How do the authors construct approximate conservation laws?

AI: The authors construct approximate conservation laws using various methods such as Time-Shifted Adiabatic Perturbation Theory (TSA), dressed particles, variational adiabatic gauge potential, parameterized Hamiltonians with particular starting and ending points, and computing properties based on nearby Hamiltonians with potentially simpler structures. These methods involve constructing states that are diagonal in H within rotated subspace P, computing energy variance of the approximate eigenstates, constructing quasi-local almost-conserved operators, dressing conservation laws of the simple system with the unitary, choosing a limited set of parameterized Hamiltonians, and computing properties and approximate symmetries based on nearby Hamiltonians.


Jonathan Wurtz, Anatoli Polkovnikov


This paper presents a method of computing approximate conservation laws and eigenstates of integrability-broken models using the concept of adiabatic continuation. Given some Hamiltonian, eigenstates and conserved operators may be computed by using those of a simple Hamiltonian close by in parameter space, dressed by some unitary rotation. However, most adiabatic continuation analyses only use this unitary implicitly. In this work, approximate adiabatic gauge potentials are used to construct a state dressing using variational methods, to compute eigenstates via a rotated truncated spectrum approximation. These methods allow construction of both low and high-energy approximate nonthermal eigenstates, as well as quasi-local almost-conserved operators, in models where integrability may be non-perturbatively broken. These concepts will be demonstrated in the mixed-field Ising model.

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Jonathan, Thanks for your contributions. We limited functionalities for papers that have not gone through  a moderation process. It's now been approved and linked to arXiv.

Below is an AI review of the paper, FYI: 
This paper presents a promising approach to approximating eigenstates and conserved quantities in quantum many-body systems using the adiabatic gauge potential (AGP). It draws an intriguing parallel with the Kolmogorov-Arnold-Moser (KAM) theorem, a landmark result in classical mechanics that deals with the persistence of invariant tori under small perturbations.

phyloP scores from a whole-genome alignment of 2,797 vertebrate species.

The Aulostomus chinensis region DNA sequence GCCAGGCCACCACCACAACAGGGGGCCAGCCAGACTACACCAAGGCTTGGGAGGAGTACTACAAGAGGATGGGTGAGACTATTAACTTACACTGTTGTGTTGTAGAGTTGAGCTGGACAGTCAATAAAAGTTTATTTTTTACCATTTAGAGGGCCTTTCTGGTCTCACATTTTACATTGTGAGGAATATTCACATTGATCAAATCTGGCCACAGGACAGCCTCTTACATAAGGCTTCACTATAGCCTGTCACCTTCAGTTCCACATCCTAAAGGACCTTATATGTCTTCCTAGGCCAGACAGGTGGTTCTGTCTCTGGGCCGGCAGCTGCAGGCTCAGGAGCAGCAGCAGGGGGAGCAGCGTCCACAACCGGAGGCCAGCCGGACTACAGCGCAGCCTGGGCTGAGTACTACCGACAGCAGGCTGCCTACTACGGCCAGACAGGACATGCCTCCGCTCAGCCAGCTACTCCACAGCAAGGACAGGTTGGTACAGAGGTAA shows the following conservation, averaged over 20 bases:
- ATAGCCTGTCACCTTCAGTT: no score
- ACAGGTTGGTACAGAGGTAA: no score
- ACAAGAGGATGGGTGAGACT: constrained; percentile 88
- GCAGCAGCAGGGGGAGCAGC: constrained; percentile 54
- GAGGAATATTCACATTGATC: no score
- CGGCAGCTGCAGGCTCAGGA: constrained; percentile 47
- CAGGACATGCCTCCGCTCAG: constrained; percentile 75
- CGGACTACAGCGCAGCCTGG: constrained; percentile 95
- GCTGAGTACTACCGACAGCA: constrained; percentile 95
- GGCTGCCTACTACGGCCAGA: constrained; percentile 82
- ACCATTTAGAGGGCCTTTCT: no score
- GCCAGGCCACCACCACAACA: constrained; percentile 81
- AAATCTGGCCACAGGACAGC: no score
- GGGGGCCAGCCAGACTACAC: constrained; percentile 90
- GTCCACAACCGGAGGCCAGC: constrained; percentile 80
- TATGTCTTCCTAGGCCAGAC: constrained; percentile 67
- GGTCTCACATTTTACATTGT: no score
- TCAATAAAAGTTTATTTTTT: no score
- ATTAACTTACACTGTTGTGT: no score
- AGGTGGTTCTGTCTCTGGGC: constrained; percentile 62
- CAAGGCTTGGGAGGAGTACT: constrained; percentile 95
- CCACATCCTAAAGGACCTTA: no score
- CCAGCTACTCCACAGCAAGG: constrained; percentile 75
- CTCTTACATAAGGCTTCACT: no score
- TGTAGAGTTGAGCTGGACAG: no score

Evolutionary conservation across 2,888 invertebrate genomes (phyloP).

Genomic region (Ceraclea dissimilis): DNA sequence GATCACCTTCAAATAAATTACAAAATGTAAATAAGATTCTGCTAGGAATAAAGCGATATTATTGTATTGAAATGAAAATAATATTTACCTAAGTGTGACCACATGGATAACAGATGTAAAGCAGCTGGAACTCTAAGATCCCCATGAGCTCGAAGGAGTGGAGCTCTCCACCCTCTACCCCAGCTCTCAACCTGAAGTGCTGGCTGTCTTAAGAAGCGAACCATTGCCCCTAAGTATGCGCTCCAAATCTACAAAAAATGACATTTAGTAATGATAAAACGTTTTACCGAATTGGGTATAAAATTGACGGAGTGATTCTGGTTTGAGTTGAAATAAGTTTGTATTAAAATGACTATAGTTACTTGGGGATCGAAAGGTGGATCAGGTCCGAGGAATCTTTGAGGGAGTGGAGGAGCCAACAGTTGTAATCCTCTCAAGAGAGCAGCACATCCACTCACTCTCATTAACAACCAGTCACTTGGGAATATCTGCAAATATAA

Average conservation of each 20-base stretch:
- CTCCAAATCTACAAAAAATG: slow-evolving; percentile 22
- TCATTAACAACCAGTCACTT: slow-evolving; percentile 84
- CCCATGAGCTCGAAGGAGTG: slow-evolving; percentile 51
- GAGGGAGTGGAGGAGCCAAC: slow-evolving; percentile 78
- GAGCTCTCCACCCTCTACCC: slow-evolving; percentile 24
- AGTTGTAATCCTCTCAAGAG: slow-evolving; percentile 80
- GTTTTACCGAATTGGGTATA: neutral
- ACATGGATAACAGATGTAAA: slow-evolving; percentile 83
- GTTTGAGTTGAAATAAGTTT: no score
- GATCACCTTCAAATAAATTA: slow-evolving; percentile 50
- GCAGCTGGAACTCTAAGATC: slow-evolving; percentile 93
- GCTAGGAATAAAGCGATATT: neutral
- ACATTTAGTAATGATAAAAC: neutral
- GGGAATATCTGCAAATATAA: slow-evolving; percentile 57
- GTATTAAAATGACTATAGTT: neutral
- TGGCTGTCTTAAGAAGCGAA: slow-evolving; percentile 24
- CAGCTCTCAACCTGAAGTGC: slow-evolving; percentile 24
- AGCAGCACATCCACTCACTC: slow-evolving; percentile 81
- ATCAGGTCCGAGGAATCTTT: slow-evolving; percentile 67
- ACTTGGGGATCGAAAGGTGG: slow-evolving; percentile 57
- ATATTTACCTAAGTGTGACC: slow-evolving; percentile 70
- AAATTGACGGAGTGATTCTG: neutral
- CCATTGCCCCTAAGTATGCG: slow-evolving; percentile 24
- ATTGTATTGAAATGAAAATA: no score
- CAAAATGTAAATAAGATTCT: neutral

While the paper is rich in insights and creative ideas, there are areas where it could benefit from more rigorous mathematical definitions and formalism. For instance, the concept of a "nearly conserved quantity" is central to the arguments presented, but it is not rigorously defined. It would be beneficial to provide a precise definition of what constitutes "nearly conserved" in this context, and to establish quantitative criteria to determine when a quantity can be considered as such.

Likewise, while the authors draw parallels with the KAM theorem and even talk about "theorems", they do not present any formal theorems in the mathematical sense, complete with precise statements and proof. The connection to KAM theorem is conceptually interesting, but it might be overstated without a rigorous mathematical grounding. The KAM theorem is a precise statement about the behavior of Hamiltonian systems under small perturbations, with rigorous conditions and detailed proofs. In contrast, the claims in this paper, while intriguing, are not formulated with the same level of mathematical precision.

The authors are encouraged to formalize their findings and provide rigorous proofs where possible. This would strengthen the paper and make it more accessible to a broader audience, including both physicists and mathematicians.

Some specific questions and suggestions for the authors are:

  1. Can you provide a rigorous definition of a "nearly conserved quantity"? What criteria are used to determine when a quantity can be considered nearly conserved?
  2. Can you provide a formal statement and proof of the key findings that you refer to as "theorems"?
  3. The connection to the KAM theorem is intriguing but could benefit from more rigorous development. Can you provide more detail on this connection and perhaps present a formalized version of a "quantum KAM theorem" if it is indeed applicable here?
  4. The method of "dressing" is a novel idea. Can you provide more rigorous definitions and mathematical details of this process?
  5. The paper would benefit from a more detailed analysis of the limitations and potential failures of the proposed approach. In which situations might it not work and why?
Overall, this is an interesting and potentially significant piece of work, and I look forward to seeing it develop further.